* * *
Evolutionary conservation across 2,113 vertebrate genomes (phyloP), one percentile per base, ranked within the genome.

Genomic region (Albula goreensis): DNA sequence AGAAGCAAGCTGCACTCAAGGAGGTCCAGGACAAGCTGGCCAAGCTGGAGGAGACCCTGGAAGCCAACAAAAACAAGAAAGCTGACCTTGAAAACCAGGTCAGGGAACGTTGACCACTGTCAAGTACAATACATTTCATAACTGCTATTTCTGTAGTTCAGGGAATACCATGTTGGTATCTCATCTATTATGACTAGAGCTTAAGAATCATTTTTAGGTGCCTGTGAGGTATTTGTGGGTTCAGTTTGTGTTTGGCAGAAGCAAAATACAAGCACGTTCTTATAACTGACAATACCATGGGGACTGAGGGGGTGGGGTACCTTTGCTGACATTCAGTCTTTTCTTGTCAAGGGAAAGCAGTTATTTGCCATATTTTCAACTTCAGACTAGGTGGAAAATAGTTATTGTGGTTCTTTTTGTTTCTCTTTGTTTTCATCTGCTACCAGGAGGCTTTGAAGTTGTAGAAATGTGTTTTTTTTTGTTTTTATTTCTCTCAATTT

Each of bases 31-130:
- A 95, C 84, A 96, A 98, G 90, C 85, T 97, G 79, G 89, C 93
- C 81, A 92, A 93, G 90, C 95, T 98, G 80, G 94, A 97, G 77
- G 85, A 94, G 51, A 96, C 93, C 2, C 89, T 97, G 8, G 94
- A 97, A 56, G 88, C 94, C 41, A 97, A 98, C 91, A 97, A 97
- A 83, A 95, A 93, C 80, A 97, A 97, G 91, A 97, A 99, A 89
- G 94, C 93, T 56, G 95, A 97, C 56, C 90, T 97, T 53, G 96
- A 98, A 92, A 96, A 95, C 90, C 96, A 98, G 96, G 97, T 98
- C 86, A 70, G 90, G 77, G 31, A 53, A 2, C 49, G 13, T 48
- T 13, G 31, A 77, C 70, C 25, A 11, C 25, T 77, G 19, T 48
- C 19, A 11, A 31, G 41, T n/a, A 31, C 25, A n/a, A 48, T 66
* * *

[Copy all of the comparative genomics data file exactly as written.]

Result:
Evolutionary conservation across 2,113 vertebrate genomes (phyloP), one percentile per base, ranked within the genome.

Genomic region (Albula goreensis): DNA sequence AGAAGCAAGCTGCACTCAAGGAGGTCCAGGACAAGCTGGCCAAGCTGGAGGAGACCCTGGAAGCCAACAAAAACAAGAAAGCTGACCTTGAAAACCAGGTCAGGGAACGTTGACCACTGTCAAGTACAATACATTTCATAACTGCTATTTCTGTAGTTCAGGGAATACCATGTTGGTATCTCATCTATTATGACTAGAGCTTAAGAATCATTTTTAGGTGCCTGTGAGGTATTTGTGGGTTCAGTTTGTGTTTGGCAGAAGCAAAATACAAGCACGTTCTTATAACTGACAATACCATGGGGACTGAGGGGGTGGGGTACCTTTGCTGACATTCAGTCTTTTCTTGTCAAGGGAAAGCAGTTATTTGCCATATTTTCAACTTCAGACTAGGTGGAAAATAGTTATTGTGGTTCTTTTTGTTTCTCTTTGTTTTCATCTGCTACCAGGAGGCTTTGAAGTTGTAGAAATGTGTTTTTTTTTGTTTTTATTTCTCTCAATTT

Each of bases 31-130:
- A 95, C 84, A 96, A 98, G 90, C 85, T 97, G 79, G 89, C 93
- C 81, A 92, A 93, G 90, C 95, T 98, G 80, G 94, A 97, G 77
- G 85, A 94, G 51, A 96, C 93, C 2, C 89, T 97, G 8, G 94
- A 97, A 56, G 88, C 94, C 41, A 97, A 98, C 91, A 97, A 97
- A 83, A 95, A 93, C 80, A 97, A 97, G 91, A 97, A 99, A 89
- G 94, C 93, T 56, G 95, A 97, C 56, C 90, T 97, T 53, G 96
- A 98, A 92, A 96, A 95, C 90, C 96, A 98, G 96, G 97, T 98
- C 86, A 70, G 90, G 77, G 31, A 53, A 2, C 49, G 13, T 48
- T 13, G 31, A 77, C 70, C 25, A 11, C 25, T 77, G 19, T 48
- C 19, A 11, A 31, G 41, T n/a, A 31, C 25, A n/a, A 48, T 66